A year for transition: Japan’s move beyond the big scale


Half a million: 500,000 homes in a nation of 127 million people. It may not sound like a lot, but those half a million households were bold pioneers back in 2009. As early adopters of rooftop solar power a decade ago, these households were lavished with a feed-in tariff (FIT) that feels preposterously generous in today’s money. At JPY 48/kWh ($0.44), a Japanese residential FIT in 2009 was a fine investment, even if the average solar system cost at the time was equally extortionate in comparison to today.

Those early FITs sowed the seeds for a tremendous period of solar growth in Japan. Accelerated by the nation’s shunning of nuclear power in 2011 in the wake of the Great East Japan Earthquake and Fukushima nuclear disaster, Japan’s annual solar growth regularly reached double-digit gigawatt figures before easing up slightly in 2017. Now that the peak has passed, the industry has begun to settle into a sustainable rhythm. Japan is in the middle of a ‘three year peak,’ in which around 7-9 GW of new solar capacity is expected to be added annually.

Market maturation is now driving diversification. Large-scale ‘mega solar’ projects in Japan may not be as in vogue as they once were, but there remains more than 23 GW of FIT-approved solar plant projects larger than 50 kW in Japan’s pipeline. The FIT available for those projects approved between 2012 and 2014 that will not meet their completion deadline is to be vastly reduced by the government, with the new auction system – introduced in 2017 – intended to nurture and incentivize steady and stable large-scale solar additions to the Japanese grid.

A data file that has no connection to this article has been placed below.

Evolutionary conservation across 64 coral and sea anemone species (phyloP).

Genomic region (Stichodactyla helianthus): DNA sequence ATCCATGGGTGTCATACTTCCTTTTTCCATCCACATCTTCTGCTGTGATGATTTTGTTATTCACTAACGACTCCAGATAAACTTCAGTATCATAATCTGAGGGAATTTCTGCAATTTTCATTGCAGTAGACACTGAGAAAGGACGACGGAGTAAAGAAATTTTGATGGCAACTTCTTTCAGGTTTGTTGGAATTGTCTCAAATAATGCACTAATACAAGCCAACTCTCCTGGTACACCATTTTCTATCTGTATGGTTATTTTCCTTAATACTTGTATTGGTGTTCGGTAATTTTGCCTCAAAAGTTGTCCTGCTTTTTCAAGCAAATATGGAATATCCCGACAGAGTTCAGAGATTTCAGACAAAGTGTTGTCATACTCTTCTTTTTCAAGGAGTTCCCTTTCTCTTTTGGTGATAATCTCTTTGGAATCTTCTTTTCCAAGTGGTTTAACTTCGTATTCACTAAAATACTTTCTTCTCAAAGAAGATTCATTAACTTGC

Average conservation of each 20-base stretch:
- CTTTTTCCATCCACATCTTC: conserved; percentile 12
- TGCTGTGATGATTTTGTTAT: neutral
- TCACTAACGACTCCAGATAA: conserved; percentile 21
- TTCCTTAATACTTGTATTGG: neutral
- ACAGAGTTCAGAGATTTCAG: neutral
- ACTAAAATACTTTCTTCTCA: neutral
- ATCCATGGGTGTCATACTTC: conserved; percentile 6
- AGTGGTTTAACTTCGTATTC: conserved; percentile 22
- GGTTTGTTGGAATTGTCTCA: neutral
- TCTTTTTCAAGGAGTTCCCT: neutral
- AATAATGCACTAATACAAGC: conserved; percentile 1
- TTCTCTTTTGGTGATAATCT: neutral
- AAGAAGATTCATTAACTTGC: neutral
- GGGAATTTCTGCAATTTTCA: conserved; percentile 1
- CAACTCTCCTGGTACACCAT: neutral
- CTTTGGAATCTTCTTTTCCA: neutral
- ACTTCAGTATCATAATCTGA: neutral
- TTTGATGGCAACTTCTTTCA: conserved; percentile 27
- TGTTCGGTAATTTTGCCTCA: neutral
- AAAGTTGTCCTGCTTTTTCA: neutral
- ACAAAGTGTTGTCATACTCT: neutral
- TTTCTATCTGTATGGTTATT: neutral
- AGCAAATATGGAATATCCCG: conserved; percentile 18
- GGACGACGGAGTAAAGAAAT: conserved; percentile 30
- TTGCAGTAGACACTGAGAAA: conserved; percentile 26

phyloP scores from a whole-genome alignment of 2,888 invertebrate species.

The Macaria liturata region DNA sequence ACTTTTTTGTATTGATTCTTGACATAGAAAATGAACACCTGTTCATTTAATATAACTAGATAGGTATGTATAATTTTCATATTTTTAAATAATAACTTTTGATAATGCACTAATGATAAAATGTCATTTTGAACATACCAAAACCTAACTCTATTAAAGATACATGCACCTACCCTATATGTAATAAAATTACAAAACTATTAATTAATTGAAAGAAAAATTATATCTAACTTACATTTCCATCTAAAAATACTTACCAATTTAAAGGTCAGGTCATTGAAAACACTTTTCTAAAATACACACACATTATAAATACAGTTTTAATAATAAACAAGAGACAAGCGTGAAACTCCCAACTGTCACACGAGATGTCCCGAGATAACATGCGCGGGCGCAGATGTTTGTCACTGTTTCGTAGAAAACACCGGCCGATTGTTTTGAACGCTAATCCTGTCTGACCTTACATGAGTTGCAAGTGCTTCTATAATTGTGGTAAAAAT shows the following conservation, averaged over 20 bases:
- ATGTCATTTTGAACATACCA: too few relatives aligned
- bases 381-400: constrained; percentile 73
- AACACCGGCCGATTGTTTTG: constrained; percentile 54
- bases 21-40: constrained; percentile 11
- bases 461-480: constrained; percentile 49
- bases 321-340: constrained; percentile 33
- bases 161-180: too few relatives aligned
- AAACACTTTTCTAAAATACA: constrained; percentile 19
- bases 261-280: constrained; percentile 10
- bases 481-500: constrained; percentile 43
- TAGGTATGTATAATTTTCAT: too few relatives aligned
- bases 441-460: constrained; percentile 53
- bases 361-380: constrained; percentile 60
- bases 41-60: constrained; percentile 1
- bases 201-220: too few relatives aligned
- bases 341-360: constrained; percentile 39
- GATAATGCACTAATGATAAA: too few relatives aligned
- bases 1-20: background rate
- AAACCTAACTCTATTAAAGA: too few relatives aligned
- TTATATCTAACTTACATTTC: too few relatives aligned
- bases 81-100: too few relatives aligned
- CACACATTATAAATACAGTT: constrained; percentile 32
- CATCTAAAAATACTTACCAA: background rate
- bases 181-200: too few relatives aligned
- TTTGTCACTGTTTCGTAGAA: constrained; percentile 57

However, it is in the rooftop sectors – both residential and commercial and industrial (C&I) – where greater potential, interest, and indeed challenges lie. From self-consumption utilizing storage to the emergence of an entirely new way of building and buying homes in Japan, solar is angling its way into the hearts and homes of millions of Japanese via new and innovative avenues.

Self-consumption: a tipping point?

With those half a million solar homes set to graduate from their 2009-level FIT from November this year, the question many of those homeowners are now asking themselves is: What do I do with my solar energy after that point?

Although almost all of the power companies in Japan have confirmed that they will continue to buy the solar electricity generated after the FIT comes to an end, the price paid will be below
JPY 10/kWh ($0.09) – which is far lower than the price of electricity from the grid. By way of comparison, homeowners who install a new solar system in 2019 will receive a FIT price of JPY 24/kWh ($0.22), while the average electricity price across Japan over the five year period between 2011 and 2016 was JPY 23.35/kWh, according to the Japanese Agency for Natural Resources and Energy.

It is becoming increasingly clear that the advantages of offering a FIT for residential rooftop solar in Japan are being stripped back. When you consider that the average up-front price of a typical rooftop solar system in Japan is around JPY 1 million (~$9,200), it would be wise to ask: “Who can afford to invest in rooftop PV in Japan?”

At Hanwha Q Cells, our sales strategy used to be quite simple: Customers were advised to take out a loan for the up-front costs of the system, and use the generous FIT payments to pay off that loan while still turning a profit. But with current electricity prices expected to increase in the coming year – coupled with ever-decreasing solar system costs – the message now is one of self-consumption, energy independence, and storage.

Almost uniquely for an advanced economy with a robust electricity grid, homeowners in Japan still have to plan for intermittent power outages. The nation is famously prone to natural disasters that to this day continue to cause blackouts, most recently experienced in Hokkaido last September following the magnitude 6.7 earthquake that struck the island, causing whole cities to go dark.